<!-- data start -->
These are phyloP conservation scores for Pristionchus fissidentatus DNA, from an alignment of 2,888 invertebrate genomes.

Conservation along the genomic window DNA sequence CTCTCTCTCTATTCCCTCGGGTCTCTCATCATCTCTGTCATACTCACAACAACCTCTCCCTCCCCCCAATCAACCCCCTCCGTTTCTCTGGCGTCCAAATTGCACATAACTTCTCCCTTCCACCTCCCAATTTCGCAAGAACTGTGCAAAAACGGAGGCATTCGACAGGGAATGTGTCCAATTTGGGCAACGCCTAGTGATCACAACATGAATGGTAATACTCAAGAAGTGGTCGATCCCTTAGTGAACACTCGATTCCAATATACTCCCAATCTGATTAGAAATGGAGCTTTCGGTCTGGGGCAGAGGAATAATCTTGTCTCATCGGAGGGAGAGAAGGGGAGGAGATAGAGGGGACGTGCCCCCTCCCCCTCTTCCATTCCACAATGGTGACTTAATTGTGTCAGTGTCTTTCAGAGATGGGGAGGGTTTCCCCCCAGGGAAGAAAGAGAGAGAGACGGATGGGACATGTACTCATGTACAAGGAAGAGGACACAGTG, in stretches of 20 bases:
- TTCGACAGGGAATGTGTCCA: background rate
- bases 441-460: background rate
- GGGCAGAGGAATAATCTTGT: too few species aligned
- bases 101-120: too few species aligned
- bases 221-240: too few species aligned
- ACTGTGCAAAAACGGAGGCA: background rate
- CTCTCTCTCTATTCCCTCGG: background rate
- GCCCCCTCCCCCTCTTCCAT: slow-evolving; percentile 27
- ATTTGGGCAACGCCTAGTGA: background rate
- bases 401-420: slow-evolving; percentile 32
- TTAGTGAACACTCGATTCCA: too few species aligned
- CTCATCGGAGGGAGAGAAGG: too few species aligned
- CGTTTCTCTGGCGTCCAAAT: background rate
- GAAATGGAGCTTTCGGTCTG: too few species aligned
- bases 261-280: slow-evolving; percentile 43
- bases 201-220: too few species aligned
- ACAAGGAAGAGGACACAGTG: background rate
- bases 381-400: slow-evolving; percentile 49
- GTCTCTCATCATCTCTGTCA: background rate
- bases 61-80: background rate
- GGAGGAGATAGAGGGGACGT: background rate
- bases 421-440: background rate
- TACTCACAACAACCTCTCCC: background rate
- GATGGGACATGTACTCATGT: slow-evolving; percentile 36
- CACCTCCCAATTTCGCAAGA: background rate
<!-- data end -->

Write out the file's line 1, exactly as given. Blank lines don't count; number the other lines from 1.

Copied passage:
These are phyloP conservation scores for Pristionchus fissidentatus DNA, from an alignment of 2,888 invertebrate genomes.